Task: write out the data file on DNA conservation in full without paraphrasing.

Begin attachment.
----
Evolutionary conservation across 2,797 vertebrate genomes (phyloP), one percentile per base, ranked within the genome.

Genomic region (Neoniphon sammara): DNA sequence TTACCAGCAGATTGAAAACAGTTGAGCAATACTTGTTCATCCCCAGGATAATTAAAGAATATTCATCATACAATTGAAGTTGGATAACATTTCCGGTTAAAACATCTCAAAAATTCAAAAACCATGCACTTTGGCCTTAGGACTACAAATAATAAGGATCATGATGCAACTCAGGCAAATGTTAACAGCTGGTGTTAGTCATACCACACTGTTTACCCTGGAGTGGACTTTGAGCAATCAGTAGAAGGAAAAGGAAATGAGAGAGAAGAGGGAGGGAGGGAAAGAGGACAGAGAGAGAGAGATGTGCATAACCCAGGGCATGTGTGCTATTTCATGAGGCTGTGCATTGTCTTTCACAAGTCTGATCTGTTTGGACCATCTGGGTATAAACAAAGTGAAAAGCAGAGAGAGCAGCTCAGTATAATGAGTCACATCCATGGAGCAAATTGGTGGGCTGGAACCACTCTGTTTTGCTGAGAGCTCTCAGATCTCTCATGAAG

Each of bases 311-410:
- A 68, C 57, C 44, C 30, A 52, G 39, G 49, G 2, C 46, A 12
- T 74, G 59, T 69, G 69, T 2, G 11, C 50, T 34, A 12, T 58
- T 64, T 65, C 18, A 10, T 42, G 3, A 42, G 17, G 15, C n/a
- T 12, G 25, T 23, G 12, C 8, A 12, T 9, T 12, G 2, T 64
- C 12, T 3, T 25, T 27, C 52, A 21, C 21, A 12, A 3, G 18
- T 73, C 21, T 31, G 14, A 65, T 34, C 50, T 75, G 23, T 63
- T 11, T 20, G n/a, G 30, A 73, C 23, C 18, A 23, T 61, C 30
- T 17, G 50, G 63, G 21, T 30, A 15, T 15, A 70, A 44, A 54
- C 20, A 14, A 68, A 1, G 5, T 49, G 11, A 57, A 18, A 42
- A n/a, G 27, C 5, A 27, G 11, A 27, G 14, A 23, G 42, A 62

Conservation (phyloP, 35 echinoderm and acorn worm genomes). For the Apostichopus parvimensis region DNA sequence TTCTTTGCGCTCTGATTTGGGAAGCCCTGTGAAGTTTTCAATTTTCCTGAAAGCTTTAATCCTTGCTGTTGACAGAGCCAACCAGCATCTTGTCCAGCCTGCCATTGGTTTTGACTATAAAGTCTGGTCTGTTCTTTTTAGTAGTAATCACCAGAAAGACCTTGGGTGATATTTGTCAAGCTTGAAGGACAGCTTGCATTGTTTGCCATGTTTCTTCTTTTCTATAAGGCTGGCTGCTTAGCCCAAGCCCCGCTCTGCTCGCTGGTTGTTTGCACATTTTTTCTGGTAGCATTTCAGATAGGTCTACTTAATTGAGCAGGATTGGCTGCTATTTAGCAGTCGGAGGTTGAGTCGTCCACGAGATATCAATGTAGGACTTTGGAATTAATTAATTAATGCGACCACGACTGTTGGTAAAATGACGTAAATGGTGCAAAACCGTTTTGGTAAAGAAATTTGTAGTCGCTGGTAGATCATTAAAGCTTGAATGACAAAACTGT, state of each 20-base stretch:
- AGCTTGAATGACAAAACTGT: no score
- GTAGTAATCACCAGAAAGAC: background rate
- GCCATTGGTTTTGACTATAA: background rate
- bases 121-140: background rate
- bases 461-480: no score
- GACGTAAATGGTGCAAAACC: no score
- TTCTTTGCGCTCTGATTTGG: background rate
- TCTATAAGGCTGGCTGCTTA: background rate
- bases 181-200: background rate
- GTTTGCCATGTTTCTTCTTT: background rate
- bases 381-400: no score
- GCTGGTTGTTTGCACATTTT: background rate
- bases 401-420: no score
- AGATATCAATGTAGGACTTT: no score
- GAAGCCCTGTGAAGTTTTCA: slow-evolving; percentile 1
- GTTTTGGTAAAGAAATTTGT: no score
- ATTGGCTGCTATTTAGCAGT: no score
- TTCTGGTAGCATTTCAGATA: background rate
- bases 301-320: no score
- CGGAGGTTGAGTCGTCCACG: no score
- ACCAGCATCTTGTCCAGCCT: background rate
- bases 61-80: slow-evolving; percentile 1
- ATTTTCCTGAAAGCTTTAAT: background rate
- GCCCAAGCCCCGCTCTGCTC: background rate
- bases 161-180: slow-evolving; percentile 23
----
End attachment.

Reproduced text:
Evolutionary conservation across 2,797 vertebrate genomes (phyloP), one percentile per base, ranked within the genome.

Genomic region (Neoniphon sammara): DNA sequence TTACCAGCAGATTGAAAACAGTTGAGCAATACTTGTTCATCCCCAGGATAATTAAAGAATATTCATCATACAATTGAAGTTGGATAACATTTCCGGTTAAAACATCTCAAAAATTCAAAAACCATGCACTTTGGCCTTAGGACTACAAATAATAAGGATCATGATGCAACTCAGGCAAATGTTAACAGCTGGTGTTAGTCATACCACACTGTTTACCCTGGAGTGGACTTTGAGCAATCAGTAGAAGGAAAAGGAAATGAGAGAGAAGAGGGAGGGAGGGAAAGAGGACAGAGAGAGAGAGATGTGCATAACCCAGGGCATGTGTGCTATTTCATGAGGCTGTGCATTGTCTTTCACAAGTCTGATCTGTTTGGACCATCTGGGTATAAACAAAGTGAAAAGCAGAGAGAGCAGCTCAGTATAATGAGTCACATCCATGGAGCAAATTGGTGGGCTGGAACCACTCTGTTTTGCTGAGAGCTCTCAGATCTCTCATGAAG

Each of bases 311-410:
- A 68, C 57, C 44, C 30, A 52, G 39, G 49, G 2, C 46, A 12
- T 74, G 59, T 69, G 69, T 2, G 11, C 50, T 34, A 12, T 58
- T 64, T 65, C 18, A 10, T 42, G 3, A 42, G 17, G 15, C n/a
- T 12, G 25, T 23, G 12, C 8, A 12, T 9, T 12, G 2, T 64
- C 12, T 3, T 25, T 27, C 52, A 21, C 21, A 12, A 3, G 18
- T 73, C 21, T 31, G 14, A 65, T 34, C 50, T 75, G 23, T 63
- T 11, T 20, G n/a, G 30, A 73, C 23, C 18, A 23, T 61, C 30
- T 17, G 50, G 63, G 21, T 30, A 15, T 15, A 70, A 44, A 54
- C 20, A 14, A 68, A 1, G 5, T 49, G 11, A 57, A 18, A 42
- A n/a, G 27, C 5, A 27, G 11, A 27, G 14, A 23, G 42, A 62

Conservation (phyloP, 35 echinoderm and acorn worm genomes). For the Apostichopus parvimensis region DNA sequence TTCTTTGCGCTCTGATTTGGGAAGCCCTGTGAAGTTTTCAATTTTCCTGAAAGCTTTAATCCTTGCTGTTGACAGAGCCAACCAGCATCTTGTCCAGCCTGCCATTGGTTTTGACTATAAAGTCTGGTCTGTTCTTTTTAGTAGTAATCACCAGAAAGACCTTGGGTGATATTTGTCAAGCTTGAAGGACAGCTTGCATTGTTTGCCATGTTTCTTCTTTTCTATAAGGCTGGCTGCTTAGCCCAAGCCCCGCTCTGCTCGCTGGTTGTTTGCACATTTTTTCTGGTAGCATTTCAGATAGGTCTACTTAATTGAGCAGGATTGGCTGCTATTTAGCAGTCGGAGGTTGAGTCGTCCACGAGATATCAATGTAGGACTTTGGAATTAATTAATTAATGCGACCACGACTGTTGGTAAAATGACGTAAATGGTGCAAAACCGTTTTGGTAAAGAAATTTGTAGTCGCTGGTAGATCATTAAAGCTTGAATGACAAAACTGT, state of each 20-base stretch:
- AGCTTGAATGACAAAACTGT: no score
- GTAGTAATCACCAGAAAGAC: background rate
- GCCATTGGTTTTGACTATAA: background rate
- bases 121-140: background rate
- bases 461-480: no score
- GACGTAAATGGTGCAAAACC: no score
- TTCTTTGCGCTCTGATTTGG: background rate
- TCTATAAGGCTGGCTGCTTA: background rate
- bases 181-200: background rate
- GTTTGCCATGTTTCTTCTTT: background rate
- bases 381-400: no score
- GCTGGTTGTTTGCACATTTT: background rate
- bases 401-420: no score
- AGATATCAATGTAGGACTTT: no score
- GAAGCCCTGTGAAGTTTTCA: slow-evolving; percentile 1
- GTTTTGGTAAAGAAATTTGT: no score
- ATTGGCTGCTATTTAGCAGT: no score
- TTCTGGTAGCATTTCAGATA: background rate
- bases 301-320: no score
- CGGAGGTTGAGTCGTCCACG: no score
- ACCAGCATCTTGTCCAGCCT: background rate
- bases 61-80: slow-evolving; percentile 1
- ATTTTCCTGAAAGCTTTAAT: background rate
- GCCCAAGCCCCGCTCTGCTC: background rate
- bases 161-180: slow-evolving; percentile 23